I bet Boss Lady is in the midst of sending me another menacing email for having been late with my post this week (I use the word menacing lightly as us Middle Eastern women are very comfortable raising our voices with one another; often people think we’re fighting when we’re simply having a normal conversation about the weather. Still luv ya sis!).
The honest truth is I’ve been going through the very drama both Simone and I have been outlining in our weekly posts (yes, they will be weekly from now on). I’ve hardly had time to scratch my ass, as we say in Australia.
In the last week, I moved cross country (again) from Los Angeles to New York and started a full-time job working 10-hour days. That’s right, when I wrote last week’s post I was sitting in sunny California and this week I’m weathering a freakin’ blizzard in New York (not to mention my mind). That’s how quick things change over here. “In a New York minute,” as they say.
Let me explain.
Going back to where I left off on my previous post, if you remember, my life was a whirlwind ride of worldwide tours, etc. Wynter Gordon and I (as her day to day manager) spent a good year staying in the finest hotel rooms, performing at exquisite venues and mingling with some of the world’s most famous stars. I was even lucky enough to spend New Year’s Eve performing at in my hometown’s iconic Luna Park, overlooking Sydney Harbour.
As a manager, there’s no being “awestruck” by celebrity. This is your daily life. But I do have to say I was at The Grove in Los Angeles once and I won’t lie, I did hang up an international phone call with my brother to chase after Sophia Grace and Rosie from The Ellen Show for a photo. Shame. (That’s me on the right.)
It wasn’t all glitz and glamour though. As I was to discover, extreme highs are almost always coupled with extreme lows. It’s the light and dark nature of life and it’s just the way it goes.
I was working so hard that I would rarely have a day off and when I did, I would break out in a cold sweat and call my best friend Corinne so we could get out of the city and escape to the suburbs. The anxiety was coming back, slowly but surely and quickly led to another mild panic attack in the middle of the night.
Something was not right.
The financial difficulties of a developing artist along with a bad egg on the team led me to step away from the day to day management of Wynter and stick around only as good friend and occasional road manager.
Now that I was certain artist management was my career path of choice, it was time to hit up all the big companies and get my foot in the door. To stay in the loop, I took on a part time position at Rebel One Management under Marc Jordan. Marc’s best known for having developed and broken the Rihanna. Heard of her? Not to mention his current artists: LP, Becky G, Jazmine Sullivan, Alex Da Kid and for my fellow Aussies, he also played a role in Delta Goodrem’s most recent endeavors.
But yet again, financial reasons did not allow me a full-time role at the company and I was forced to continue my search. A chance email conversation with Katy Perry’s management (not to mention Adam Lambert, K.D. Lang and Gin Wigmore) led me to California, first in September 2012 and again in January 2013 where I decided to stay for a while (shout out to Lani Richmond for giving me her couch for almost six weeks!).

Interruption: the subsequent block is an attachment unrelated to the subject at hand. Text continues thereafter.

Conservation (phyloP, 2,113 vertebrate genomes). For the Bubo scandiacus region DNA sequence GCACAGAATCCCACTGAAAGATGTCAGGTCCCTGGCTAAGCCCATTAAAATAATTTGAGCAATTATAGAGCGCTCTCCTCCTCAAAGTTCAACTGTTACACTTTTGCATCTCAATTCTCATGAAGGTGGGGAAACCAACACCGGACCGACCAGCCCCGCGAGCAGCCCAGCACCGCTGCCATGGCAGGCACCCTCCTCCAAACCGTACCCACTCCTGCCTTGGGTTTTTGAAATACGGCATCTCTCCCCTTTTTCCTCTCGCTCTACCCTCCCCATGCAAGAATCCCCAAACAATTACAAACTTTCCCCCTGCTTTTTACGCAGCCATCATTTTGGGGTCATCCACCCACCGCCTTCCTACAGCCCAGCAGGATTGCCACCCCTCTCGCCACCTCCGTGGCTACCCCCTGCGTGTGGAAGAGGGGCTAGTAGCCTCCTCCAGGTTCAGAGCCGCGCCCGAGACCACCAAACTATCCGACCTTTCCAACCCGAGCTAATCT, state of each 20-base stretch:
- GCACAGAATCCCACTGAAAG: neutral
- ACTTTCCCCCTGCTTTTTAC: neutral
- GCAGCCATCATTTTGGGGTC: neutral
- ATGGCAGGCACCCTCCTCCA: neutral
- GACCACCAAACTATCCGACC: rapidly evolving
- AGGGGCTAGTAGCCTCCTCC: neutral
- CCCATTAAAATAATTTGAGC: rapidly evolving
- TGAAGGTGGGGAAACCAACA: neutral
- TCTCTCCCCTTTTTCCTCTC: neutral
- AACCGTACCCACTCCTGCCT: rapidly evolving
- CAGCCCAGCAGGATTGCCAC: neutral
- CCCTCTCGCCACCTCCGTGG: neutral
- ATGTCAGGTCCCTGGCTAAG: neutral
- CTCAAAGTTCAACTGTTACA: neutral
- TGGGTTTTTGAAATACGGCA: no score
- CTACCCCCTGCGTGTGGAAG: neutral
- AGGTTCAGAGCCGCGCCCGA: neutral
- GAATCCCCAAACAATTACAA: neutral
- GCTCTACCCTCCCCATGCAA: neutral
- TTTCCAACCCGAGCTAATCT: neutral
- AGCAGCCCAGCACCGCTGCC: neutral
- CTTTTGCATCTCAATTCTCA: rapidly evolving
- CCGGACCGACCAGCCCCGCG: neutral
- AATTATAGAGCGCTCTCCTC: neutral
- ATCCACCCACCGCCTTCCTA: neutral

The job-hunting process, I have to say, is one of the most tedious, spirit-devouring tasks one has to go through. I loathe it. Email upon email, resumé upon resumé, interview upon interview, company after company. And I’m talking the likes of Spotify, Universal—big companies—kept bringing me back to the same story. I quote:
“We certainly do not have any criticism to share. You are very qualified, charming, intelligent and personable and, we think, will be a great asset for the right situation. We really do believe that. We have great concern about the US work visa issue, which is not as solid as we would want for a full-time and, hopefully, long-time employee.”
A f#&king piece of paper!!!
A f#&king piece of paper kept holding me back.
Not the fact that I don’t have the experience or skill, but a f#&king piece of paper!
Excuse my French, but think about it. Not only as an Australian do we have to demonstrate to prospective employers we have the skill and experience to do the job, we also have to convince them to totally fall in love with us in order to sponsor us. It’s true that people are afraid of things they don’t understand and the immigration process scares the shit out of most employers.
Which brings me back to the night of my panic attack in LA. After hearing the news I wasn’t given the position I had spent the last six months chasing with every energy I could evoke (with Katy Perry), those fears came crawling back into my mind: Will I make it happen here? Will I get that dream job? Worse, will I fail and have to go home?
Home was the birthplace of my anxiety attacks. To me, home signifies mediocrity, that normalcy Simone referred to in her previous post. It scares the shit out of people like us. So what do we do? We pack up our lives into a suitcase and travel solo across the world to follow our dreams.
It may not be the easiest life riddled with smoke and mirrors but every now and then you come across a person who inspires you, or a moment that motivates you to keep going. Something inside of you, along with the family of friends you’ve built along the way, reminds you that your dreams are attainable if you just remain positive, stay focused and work your bloody ass off.
And that’s what we’re doing folks, along with every other person here in New York City.
Rock with us.